Beyond the Reef: Psychedelics and the Public Health

Jamie McEntee
Mar 14, 2017 · 5 min read

Nothing gets more complicated and difficult to remember than the fundamentals.

Perhaps that’s why I’ve always loved children’s animated films: the stories, the characters, the music all carry forward timeless truths from one generation to the next, telling the story of our common life, just as fables and fairytales have always done. These simple stories recall essential pieces of information, placing us in a meaningful context that transcends and contains our daily experience. As a psychotherapist I’ve learned that if we want to stop spinning our wheels and improve our condition — if we want to evolve — we need to access intelligence beyond the scope of where we feel familiar and comfortable. “No problem can be solved from the same level of consciousness that created it” was the wisdom offered by Albert Einstein, a man who knew something about working out problems. What we often lack in times of distress is a sense of ground and context. When you are lost, become like a tree in the woods: stand still and listen…the forest knows where you are.

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My wife and I recently took our daughter to see the animated film Moana. The visual beauty, the enchanting music, but most of all the resonance of its message… Though the story aims towards children and portrays a specific people and culture, I believe the message is for all of us. Especially those of us interested in the current renaissance of psychedelic medicines.

Moana is a Polynesian girl who’s called to defy her culture’s law forbidding travel beyond their island’s protective reef. She must go, for there is sickness spreading across the world, and no island will be spared. With the support of her Grandmother she finds the courage to cross the reef and risk the open sea, in spite of her Father’s prohibition intended to keep her safe. We learn that her people were once great voyagers who’ve forgotten who they are, having retreated into the relative safety of their island. They have forgotten the art of navigating the space between themselves and the greater world that contains them. It takes the existential pressure of impending doom to motivate the heroic effort to restore the heart of the world.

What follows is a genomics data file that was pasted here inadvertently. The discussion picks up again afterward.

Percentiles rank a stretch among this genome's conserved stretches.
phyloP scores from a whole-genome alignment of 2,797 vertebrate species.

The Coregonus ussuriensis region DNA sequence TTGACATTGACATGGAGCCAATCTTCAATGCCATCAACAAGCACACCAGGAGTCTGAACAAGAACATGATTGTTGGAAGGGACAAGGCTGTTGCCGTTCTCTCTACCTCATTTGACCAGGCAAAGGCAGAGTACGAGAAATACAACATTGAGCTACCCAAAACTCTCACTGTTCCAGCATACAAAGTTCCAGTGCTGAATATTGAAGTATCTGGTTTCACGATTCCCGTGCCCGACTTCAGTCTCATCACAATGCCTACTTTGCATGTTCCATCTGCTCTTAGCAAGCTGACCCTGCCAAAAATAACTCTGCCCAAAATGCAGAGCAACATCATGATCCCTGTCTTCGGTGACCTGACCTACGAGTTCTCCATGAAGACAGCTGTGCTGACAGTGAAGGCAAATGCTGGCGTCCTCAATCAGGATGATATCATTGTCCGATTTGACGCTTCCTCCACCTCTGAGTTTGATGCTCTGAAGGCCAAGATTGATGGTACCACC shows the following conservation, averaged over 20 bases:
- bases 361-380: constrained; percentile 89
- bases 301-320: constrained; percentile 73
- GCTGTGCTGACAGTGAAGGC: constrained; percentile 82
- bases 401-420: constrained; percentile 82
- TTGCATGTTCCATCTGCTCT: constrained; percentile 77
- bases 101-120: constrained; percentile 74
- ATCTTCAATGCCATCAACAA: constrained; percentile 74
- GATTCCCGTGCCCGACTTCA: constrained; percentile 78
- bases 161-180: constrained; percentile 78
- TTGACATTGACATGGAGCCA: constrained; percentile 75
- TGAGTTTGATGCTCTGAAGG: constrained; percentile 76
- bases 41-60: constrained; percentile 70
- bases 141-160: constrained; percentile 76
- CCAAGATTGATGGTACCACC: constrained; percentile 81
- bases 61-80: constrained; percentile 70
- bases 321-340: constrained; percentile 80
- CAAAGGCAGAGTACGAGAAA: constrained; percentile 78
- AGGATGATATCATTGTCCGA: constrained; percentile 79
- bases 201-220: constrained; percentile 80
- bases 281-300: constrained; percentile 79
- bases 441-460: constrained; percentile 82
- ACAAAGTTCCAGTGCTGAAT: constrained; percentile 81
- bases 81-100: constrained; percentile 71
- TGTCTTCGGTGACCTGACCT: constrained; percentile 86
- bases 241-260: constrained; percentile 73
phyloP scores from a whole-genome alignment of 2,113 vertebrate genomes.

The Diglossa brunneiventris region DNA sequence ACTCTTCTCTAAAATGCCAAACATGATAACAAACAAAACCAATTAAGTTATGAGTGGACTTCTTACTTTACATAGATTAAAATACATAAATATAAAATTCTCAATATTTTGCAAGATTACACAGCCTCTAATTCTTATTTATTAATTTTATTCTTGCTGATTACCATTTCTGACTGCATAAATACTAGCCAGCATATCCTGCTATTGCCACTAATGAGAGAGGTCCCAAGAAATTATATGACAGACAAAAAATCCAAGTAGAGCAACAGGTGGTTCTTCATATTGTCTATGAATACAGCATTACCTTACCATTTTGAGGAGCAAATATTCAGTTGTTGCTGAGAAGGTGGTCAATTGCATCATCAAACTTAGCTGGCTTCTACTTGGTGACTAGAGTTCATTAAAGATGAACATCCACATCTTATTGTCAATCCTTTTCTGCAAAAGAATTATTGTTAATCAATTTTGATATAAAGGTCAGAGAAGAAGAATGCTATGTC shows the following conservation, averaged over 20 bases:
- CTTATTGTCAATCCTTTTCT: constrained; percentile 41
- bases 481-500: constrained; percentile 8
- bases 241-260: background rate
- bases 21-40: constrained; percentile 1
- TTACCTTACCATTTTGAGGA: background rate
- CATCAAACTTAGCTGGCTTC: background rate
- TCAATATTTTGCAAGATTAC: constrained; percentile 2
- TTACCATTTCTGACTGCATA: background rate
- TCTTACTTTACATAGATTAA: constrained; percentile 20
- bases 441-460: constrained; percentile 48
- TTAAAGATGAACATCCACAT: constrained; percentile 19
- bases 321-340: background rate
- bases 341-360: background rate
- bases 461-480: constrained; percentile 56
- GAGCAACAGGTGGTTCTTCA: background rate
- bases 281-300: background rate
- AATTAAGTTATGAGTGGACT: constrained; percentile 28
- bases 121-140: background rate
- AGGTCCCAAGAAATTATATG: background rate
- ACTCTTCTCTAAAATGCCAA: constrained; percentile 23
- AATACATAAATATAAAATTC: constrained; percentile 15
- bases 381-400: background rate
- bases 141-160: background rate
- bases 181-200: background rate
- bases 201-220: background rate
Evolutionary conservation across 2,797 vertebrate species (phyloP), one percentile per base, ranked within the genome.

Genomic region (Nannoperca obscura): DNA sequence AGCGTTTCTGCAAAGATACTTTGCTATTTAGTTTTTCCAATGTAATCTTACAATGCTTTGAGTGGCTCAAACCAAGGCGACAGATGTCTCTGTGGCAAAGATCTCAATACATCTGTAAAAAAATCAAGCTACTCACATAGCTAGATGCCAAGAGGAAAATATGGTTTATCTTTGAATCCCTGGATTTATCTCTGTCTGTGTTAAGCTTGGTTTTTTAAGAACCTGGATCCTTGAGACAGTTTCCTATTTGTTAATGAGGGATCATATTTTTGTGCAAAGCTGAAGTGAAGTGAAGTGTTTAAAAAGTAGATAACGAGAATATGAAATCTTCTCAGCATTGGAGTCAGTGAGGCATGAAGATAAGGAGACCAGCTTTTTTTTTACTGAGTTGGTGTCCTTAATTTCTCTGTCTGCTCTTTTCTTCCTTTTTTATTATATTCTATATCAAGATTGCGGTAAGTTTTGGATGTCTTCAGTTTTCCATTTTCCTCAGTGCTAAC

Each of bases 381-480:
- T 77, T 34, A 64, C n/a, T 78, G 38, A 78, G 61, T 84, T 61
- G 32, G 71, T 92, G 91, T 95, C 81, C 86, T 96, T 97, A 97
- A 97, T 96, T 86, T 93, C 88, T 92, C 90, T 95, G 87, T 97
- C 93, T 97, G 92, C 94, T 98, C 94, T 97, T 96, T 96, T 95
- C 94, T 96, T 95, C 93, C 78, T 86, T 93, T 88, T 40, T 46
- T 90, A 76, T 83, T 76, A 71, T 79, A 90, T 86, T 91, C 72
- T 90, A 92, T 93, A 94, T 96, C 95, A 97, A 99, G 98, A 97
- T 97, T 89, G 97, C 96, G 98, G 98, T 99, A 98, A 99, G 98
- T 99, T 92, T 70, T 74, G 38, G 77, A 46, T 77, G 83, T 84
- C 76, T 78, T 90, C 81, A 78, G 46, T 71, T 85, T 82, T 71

This story is our story, a mythological prod to remember the ways of our ancestors, who knew well how to travel into the beyond. Our ancestors possessed astonishing abilities to navigate across earth and sea, but they also knew how to travel the mysterious inner world of consciousness.

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The use of psychedelics goes all the way back to humanity’s nomadic and tribal roots. Ethnographic research reveals they have held a place of reverence in cultures throughout the world. Derived from the plant world, these substances are traditionally referred to as “ancestors”, and their use seen as pro-social: as medicines that promote healing and social bonding for individuals and communities; that facilitate maturation and rites of passage; that serve as bridges between the strictly human world and the greater world in which humanity is embedded. In modern parlance we speak of “tripping” or “journeying” with these medicines because they take us beyond our narrower self-identity into the collective field.